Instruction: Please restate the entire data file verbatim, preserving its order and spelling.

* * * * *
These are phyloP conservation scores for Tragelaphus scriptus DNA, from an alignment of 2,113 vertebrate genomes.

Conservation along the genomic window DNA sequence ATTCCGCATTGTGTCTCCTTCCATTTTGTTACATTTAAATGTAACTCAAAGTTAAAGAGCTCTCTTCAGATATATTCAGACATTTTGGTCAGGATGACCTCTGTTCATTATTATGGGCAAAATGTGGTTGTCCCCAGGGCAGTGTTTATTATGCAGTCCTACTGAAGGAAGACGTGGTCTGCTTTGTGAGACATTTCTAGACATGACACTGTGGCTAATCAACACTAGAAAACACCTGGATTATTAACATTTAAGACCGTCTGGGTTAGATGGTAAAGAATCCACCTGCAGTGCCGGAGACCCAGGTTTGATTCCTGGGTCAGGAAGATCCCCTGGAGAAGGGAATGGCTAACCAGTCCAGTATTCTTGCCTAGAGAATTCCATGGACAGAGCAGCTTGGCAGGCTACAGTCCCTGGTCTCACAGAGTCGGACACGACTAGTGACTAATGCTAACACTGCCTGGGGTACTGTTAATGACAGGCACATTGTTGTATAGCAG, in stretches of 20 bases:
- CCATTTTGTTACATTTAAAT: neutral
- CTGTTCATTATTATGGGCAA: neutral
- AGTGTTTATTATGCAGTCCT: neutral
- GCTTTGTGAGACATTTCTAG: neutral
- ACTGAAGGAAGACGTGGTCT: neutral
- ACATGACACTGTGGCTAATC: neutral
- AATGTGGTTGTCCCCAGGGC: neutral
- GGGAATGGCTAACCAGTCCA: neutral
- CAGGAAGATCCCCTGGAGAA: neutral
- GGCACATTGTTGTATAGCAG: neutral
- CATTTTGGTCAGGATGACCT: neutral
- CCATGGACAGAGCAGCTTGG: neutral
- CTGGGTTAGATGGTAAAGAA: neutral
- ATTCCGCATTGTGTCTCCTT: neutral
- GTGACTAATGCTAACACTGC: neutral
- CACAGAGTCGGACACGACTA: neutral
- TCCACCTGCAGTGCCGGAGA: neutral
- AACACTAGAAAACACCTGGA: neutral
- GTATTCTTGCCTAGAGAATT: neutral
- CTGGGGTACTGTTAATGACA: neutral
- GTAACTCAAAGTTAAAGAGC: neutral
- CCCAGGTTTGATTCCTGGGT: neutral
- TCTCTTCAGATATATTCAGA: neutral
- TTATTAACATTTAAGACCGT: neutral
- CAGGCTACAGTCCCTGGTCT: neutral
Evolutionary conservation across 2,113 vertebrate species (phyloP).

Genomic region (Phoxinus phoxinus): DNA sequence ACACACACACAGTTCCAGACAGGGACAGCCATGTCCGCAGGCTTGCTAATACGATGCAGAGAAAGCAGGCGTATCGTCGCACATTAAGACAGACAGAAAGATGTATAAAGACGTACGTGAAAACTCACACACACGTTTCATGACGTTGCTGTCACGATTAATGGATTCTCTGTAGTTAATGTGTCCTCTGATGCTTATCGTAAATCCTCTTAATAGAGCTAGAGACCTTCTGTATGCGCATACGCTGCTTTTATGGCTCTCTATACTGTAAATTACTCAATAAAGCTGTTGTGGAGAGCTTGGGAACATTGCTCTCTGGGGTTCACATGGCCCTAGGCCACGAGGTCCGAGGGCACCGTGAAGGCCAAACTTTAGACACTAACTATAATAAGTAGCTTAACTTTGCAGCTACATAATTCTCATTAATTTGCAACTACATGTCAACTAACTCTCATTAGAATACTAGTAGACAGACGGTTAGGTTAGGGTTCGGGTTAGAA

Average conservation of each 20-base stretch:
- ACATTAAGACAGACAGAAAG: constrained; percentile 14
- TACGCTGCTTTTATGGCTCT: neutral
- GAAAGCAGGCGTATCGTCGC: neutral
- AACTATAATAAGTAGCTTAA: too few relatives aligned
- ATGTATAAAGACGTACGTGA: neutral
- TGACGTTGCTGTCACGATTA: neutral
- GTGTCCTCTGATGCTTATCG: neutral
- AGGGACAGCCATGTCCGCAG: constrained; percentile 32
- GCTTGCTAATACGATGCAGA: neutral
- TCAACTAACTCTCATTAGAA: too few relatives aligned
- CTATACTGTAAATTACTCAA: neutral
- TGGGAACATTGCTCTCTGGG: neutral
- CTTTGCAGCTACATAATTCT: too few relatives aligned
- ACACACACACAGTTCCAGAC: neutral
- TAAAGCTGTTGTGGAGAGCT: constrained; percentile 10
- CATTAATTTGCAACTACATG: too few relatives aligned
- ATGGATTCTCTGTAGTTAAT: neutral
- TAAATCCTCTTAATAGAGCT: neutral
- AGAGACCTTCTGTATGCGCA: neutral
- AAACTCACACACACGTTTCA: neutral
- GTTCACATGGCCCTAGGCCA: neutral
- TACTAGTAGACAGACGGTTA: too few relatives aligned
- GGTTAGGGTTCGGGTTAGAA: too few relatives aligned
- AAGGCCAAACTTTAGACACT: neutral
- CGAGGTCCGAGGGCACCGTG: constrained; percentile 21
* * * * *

These are phyloP conservation scores for Tragelaphus scriptus DNA, from an alignment of 2,113 vertebrate genomes.

Conservation along the genomic window DNA sequence ATTCCGCATTGTGTCTCCTTCCATTTTGTTACATTTAAATGTAACTCAAAGTTAAAGAGCTCTCTTCAGATATATTCAGACATTTTGGTCAGGATGACCTCTGTTCATTATTATGGGCAAAATGTGGTTGTCCCCAGGGCAGTGTTTATTATGCAGTCCTACTGAAGGAAGACGTGGTCTGCTTTGTGAGACATTTCTAGACATGACACTGTGGCTAATCAACACTAGAAAACACCTGGATTATTAACATTTAAGACCGTCTGGGTTAGATGGTAAAGAATCCACCTGCAGTGCCGGAGACCCAGGTTTGATTCCTGGGTCAGGAAGATCCCCTGGAGAAGGGAATGGCTAACCAGTCCAGTATTCTTGCCTAGAGAATTCCATGGACAGAGCAGCTTGGCAGGCTACAGTCCCTGGTCTCACAGAGTCGGACACGACTAGTGACTAATGCTAACACTGCCTGGGGTACTGTTAATGACAGGCACATTGTTGTATAGCAG, in stretches of 20 bases:
- CCATTTTGTTACATTTAAAT: neutral
- CTGTTCATTATTATGGGCAA: neutral
- AGTGTTTATTATGCAGTCCT: neutral
- GCTTTGTGAGACATTTCTAG: neutral
- ACTGAAGGAAGACGTGGTCT: neutral
- ACATGACACTGTGGCTAATC: neutral
- AATGTGGTTGTCCCCAGGGC: neutral
- GGGAATGGCTAACCAGTCCA: neutral
- CAGGAAGATCCCCTGGAGAA: neutral
- GGCACATTGTTGTATAGCAG: neutral
- CATTTTGGTCAGGATGACCT: neutral
- CCATGGACAGAGCAGCTTGG: neutral
- CTGGGTTAGATGGTAAAGAA: neutral
- ATTCCGCATTGTGTCTCCTT: neutral
- GTGACTAATGCTAACACTGC: neutral
- CACAGAGTCGGACACGACTA: neutral
- TCCACCTGCAGTGCCGGAGA: neutral
- AACACTAGAAAACACCTGGA: neutral
- GTATTCTTGCCTAGAGAATT: neutral
- CTGGGGTACTGTTAATGACA: neutral
- GTAACTCAAAGTTAAAGAGC: neutral
- CCCAGGTTTGATTCCTGGGT: neutral
- TCTCTTCAGATATATTCAGA: neutral
- TTATTAACATTTAAGACCGT: neutral
- CAGGCTACAGTCCCTGGTCT: neutral
Evolutionary conservation across 2,113 vertebrate species (phyloP).

Genomic region (Phoxinus phoxinus): DNA sequence ACACACACACAGTTCCAGACAGGGACAGCCATGTCCGCAGGCTTGCTAATACGATGCAGAGAAAGCAGGCGTATCGTCGCACATTAAGACAGACAGAAAGATGTATAAAGACGTACGTGAAAACTCACACACACGTTTCATGACGTTGCTGTCACGATTAATGGATTCTCTGTAGTTAATGTGTCCTCTGATGCTTATCGTAAATCCTCTTAATAGAGCTAGAGACCTTCTGTATGCGCATACGCTGCTTTTATGGCTCTCTATACTGTAAATTACTCAATAAAGCTGTTGTGGAGAGCTTGGGAACATTGCTCTCTGGGGTTCACATGGCCCTAGGCCACGAGGTCCGAGGGCACCGTGAAGGCCAAACTTTAGACACTAACTATAATAAGTAGCTTAACTTTGCAGCTACATAATTCTCATTAATTTGCAACTACATGTCAACTAACTCTCATTAGAATACTAGTAGACAGACGGTTAGGTTAGGGTTCGGGTTAGAA

Average conservation of each 20-base stretch:
- ACATTAAGACAGACAGAAAG: constrained; percentile 14
- TACGCTGCTTTTATGGCTCT: neutral
- GAAAGCAGGCGTATCGTCGC: neutral
- AACTATAATAAGTAGCTTAA: too few relatives aligned
- ATGTATAAAGACGTACGTGA: neutral
- TGACGTTGCTGTCACGATTA: neutral
- GTGTCCTCTGATGCTTATCG: neutral
- AGGGACAGCCATGTCCGCAG: constrained; percentile 32
- GCTTGCTAATACGATGCAGA: neutral
- TCAACTAACTCTCATTAGAA: too few relatives aligned
- CTATACTGTAAATTACTCAA: neutral
- TGGGAACATTGCTCTCTGGG: neutral
- CTTTGCAGCTACATAATTCT: too few relatives aligned
- ACACACACACAGTTCCAGAC: neutral
- TAAAGCTGTTGTGGAGAGCT: constrained; percentile 10
- CATTAATTTGCAACTACATG: too few relatives aligned
- ATGGATTCTCTGTAGTTAAT: neutral
- TAAATCCTCTTAATAGAGCT: neutral
- AGAGACCTTCTGTATGCGCA: neutral
- AAACTCACACACACGTTTCA: neutral
- GTTCACATGGCCCTAGGCCA: neutral
- TACTAGTAGACAGACGGTTA: too few relatives aligned
- GGTTAGGGTTCGGGTTAGAA: too few relatives aligned
- AAGGCCAAACTTTAGACACT: neutral
- CGAGGTCCGAGGGCACCGTG: constrained; percentile 21